Tag Archives: ceramics

Rustam Usmanov (Master Ceramist from Rishtan)

Rustam Usmanov

Rustam Usmanov’s art amply reflects the culture of the Fergana valley and the rich ceramic making heritage of Rishtan town, the oldest centre of ceramic art in Central Asia.

The Usmanov family migrated from Russia to Rishtan to add to Rishtan’s rich tradition of pottery. With Rishtan being situated on the Silk Road, the ancient major East-West trade route, it is thought that Rishtan potters may originally have tried to copy Chinese porcelain, despite the necessary kaolin clay not being locally available. This led them to the discovery of the local Rishtan clay, which more than made up for the absence of the kaolin clay. The Rishtan ceramists say their clay is so good that it does not require preliminary processing and exposure time. Adding to the beauty of the Rishtan ceramics is the ishkor glaze which gives Rishtan pottery its brilliant blue-green glaze, bringing alive the colors of the earth and …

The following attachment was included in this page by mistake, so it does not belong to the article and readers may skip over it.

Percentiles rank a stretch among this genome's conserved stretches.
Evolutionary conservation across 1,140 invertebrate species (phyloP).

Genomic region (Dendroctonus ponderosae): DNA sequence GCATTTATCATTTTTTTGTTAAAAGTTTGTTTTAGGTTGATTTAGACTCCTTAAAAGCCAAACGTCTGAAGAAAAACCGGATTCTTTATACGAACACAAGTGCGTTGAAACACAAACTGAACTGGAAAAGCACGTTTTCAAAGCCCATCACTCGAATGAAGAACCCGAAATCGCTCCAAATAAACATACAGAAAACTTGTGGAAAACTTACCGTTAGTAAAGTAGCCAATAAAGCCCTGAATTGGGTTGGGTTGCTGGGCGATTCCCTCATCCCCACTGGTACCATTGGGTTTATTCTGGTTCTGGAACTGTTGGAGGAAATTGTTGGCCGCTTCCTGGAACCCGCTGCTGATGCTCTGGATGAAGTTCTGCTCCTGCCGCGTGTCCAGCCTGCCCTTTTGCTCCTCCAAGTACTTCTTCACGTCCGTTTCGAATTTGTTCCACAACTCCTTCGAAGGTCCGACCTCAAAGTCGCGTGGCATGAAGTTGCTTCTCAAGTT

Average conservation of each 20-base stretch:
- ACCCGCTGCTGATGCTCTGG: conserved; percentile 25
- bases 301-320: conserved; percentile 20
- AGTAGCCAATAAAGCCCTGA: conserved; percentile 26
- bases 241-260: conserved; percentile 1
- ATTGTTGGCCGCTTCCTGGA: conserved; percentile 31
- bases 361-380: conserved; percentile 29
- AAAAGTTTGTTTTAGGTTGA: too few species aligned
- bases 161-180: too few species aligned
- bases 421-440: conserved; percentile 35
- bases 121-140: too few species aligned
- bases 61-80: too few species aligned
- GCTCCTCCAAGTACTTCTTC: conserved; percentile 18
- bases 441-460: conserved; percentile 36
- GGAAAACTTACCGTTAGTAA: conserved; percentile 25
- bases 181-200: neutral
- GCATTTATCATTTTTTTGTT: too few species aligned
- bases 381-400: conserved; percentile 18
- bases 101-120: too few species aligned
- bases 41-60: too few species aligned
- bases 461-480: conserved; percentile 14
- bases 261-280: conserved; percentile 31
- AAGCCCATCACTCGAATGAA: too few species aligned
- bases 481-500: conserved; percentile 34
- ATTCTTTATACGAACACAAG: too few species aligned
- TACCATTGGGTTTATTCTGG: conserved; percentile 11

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Strange things happen sometimes…

RainTree Carpets

On the 3rd day of the exhibition I didn’t get a chance to answer my phone and when I did check there were 9 missed calls! Oh no – someone was lost and I was going to need to get them to Raintree. Nothing could be worse. I have difficulty with spatial awareness, the kind that means if I have to drive anywhere my husband draws me a simple map which I have to turn in the direction of travel in order to read. (Like from London to the Mars office in Waltham in the UK –  for those who don’t know it’s straight up one road!) When I did return the call, I spoke to someone who was visiting from abroad and who had heard about us having ‘unusual things’ through an acquaintance. He came, he saw, he bought. Three gorgeous carpets – an Iranian Gabbeh, a northwest Persian …

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Day 4: Kutahya – Ceramics and Chicken Soup!

Potter at Work